This year’s Martin Luther King Day celebration on January 15th held a number of surprises for school community thanks to the efforts of Diversity and Institutional Equity Director Orinthia Swindell and Associate Director Russell Marsh. The school has become accustomed to the annual schoolwide event started by former Diversity Director Dr. Eddie Moore, known as Simple&Powerful, in which members of the school community enter the buildings in silence to honor and hear Dr. King’s message from a video kiosk. Throughout this special day, young students gather in the Pearl Street lobby to form a circle and listen usually to Dr. King’s iconic “I Have a Dream” speech.
This year, in a greater effort to reach the hearts of the adults in the community who are already familiar with that speech, Orinthia and Russell instead hoped to engage new listeners with King’s “Where Do We Go From Here: Chaos or Community” speech he gave at the Southern Christian Leadership Conference in Atlanta in 1967. That same year he published a book with the same title.
“Who owns the oil?…Who owns the iron ore? …Why do we have to pay water bills when the world is two-thirds water? Don’t think you have me in a bind today because I’m not talking about communism. My inspiration didn’t come from Karl Marx…If you will, let me be a preacher just a little bit…You must be born again. Our whole structure must be changed. A nation that will keep people in slavery for 244 years will “thingify” them and make them things. And therefore, they will exploit them, and poor people generally economically. And a nation that will exploit economically will have to have foreign investments and everything else, and it will have to use its military might to protect them. All of these problems are tied together. What I’m saying today is that we must go from this convention and say, ‘America, you must be born again!’ And so, I conclude by saying today that we have a task, and let us go out with a divine dissatisfaction.” (hear the full excerpt here).
This year the preschool teachers for the first time passed around a microphone and asked students what they knew about Dr. King and what he did. “One student said, ‘Dr. King used his words and wanted everyone to be nice to each other. When I grow up I want to be like him,'” Orinthia recounted.
The biggest change to this year’s Simple&Powerful celebration was a special all-school collection in the Pearl Street meeting house in which Dr. King was presented from an entirely unexpected angle: his college fraternity days. First off, he was no ordinary frat boy. “He was a member of Alpha Phi Alpha,” said Russell, “the first historically black college fraternity, and it’s a service organization. ” A fraternity that’s first and foremost a service organization? Yep, and his wasn’t the only one. “Alphas are part of the Divine Nine, that are all service organizations. The Divine Nine sororities and fraternities were actively involved in all of the major movements of the twentieth century,” said Russell, “women’s suffrage, integration.”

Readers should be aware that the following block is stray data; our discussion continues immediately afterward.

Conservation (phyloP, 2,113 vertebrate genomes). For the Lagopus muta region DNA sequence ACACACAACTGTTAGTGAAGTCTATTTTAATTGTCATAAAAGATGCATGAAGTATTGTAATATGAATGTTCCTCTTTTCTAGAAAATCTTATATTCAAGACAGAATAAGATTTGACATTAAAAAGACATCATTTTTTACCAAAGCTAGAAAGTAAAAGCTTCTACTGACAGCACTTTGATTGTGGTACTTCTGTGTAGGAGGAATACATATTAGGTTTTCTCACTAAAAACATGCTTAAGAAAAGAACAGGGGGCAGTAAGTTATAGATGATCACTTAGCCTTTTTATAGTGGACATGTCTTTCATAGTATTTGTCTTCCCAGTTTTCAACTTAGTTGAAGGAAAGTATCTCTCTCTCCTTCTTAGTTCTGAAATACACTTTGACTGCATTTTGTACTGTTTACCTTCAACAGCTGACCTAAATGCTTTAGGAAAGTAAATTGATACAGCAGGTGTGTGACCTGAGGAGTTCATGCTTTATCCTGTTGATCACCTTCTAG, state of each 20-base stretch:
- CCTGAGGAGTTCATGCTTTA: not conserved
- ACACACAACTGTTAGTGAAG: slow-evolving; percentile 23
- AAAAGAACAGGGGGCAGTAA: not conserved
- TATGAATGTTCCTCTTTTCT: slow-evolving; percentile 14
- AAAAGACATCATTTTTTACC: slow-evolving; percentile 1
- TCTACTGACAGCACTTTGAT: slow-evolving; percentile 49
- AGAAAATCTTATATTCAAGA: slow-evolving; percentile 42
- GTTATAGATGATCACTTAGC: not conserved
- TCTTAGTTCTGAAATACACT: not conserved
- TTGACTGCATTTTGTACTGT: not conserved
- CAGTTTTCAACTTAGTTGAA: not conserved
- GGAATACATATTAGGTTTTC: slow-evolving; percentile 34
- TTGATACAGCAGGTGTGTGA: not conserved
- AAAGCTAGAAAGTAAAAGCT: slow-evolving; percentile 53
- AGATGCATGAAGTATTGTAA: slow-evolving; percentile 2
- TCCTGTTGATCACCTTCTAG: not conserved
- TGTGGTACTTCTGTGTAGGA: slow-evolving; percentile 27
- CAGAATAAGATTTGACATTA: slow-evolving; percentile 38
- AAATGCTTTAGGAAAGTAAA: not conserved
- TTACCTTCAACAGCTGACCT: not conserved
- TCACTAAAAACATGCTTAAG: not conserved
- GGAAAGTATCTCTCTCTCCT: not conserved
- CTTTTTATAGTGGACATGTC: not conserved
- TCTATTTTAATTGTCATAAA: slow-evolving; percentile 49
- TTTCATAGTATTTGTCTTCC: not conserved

He rattled off a veritable Who’s Who of members. W.E.B. Dubois, Langston Hughes, Cornell West, Toni Morrison, Tavis Smiley, Ruby Dee, Shaquille O’Neal, Shirley Chisolm and Wilt Chamberlain to name but a few. “You don’t have to be an African-American but historically they are. You don’t have to be white to be in a historically white fraternity or sorority. Likewise you don’t have to be black to be in a historically black fraternity or sorority. Bill Clinton was a Sigma. Eleanor Roosevelt was in Alpha Kappa Alpha.”
Closer to home, Russell and Orinthia partnered with BFS parents, the Student Council, and Friends Academy on Long Island to get representatives from five of the Divine Nine to participate in a panel discussion. The group included two BFS parents. Additionally BFS alum (and parent) Derek Lynch ’88 became a Kappa at Oberlin. Middle School Head Glen Pinder, Director of All-School Enrollment Karine Blemur-Chapman and Russell himself are also members of Divine Nine organizations.
To help students understand the necessity of these sororities and fraternities, Orinthia and Russell linked them to affinity groups and pointed out that three of them started at historically white colleges. “The Alphas were founded at Cornell University in 1906,” explained Russell. “Imagine being a black man at Cornell in 1906.”
The panel also served to dispel some of the worst stories about Greek life. These student groups are unusual. There are no hazing rituals or dangerous drinking games. “Service is in our phrases, our statements of purpose,” said Russell. “Our overall message to the students was that the struggle didn’t end with Dr. King. It continues right now.” He proudly pointed out that the November football strike at the University of Missouri over troubling racial incidents at the college was organized by a Sigma student.
The packed event ran over the scheduled time because students kept asking the panelists questions. Plans are already underway for a similar event next year. “The students want more of it,” said Orinthia.
A week prior, she and Russell also held morning and evening meetings for parents called Let’s Chat. “It was a conversation between the parents and the Diversity Office,” said Orinthia. “We explained the work that we do and heard suggestions for what they would like to see us do. It was an opportunity for people to ask about the work that’s being done here and for us to dispel some rumors.”
“It was well-attended from Preschool parents on up,” said Russell. They plan to hold similar events for parents going forward.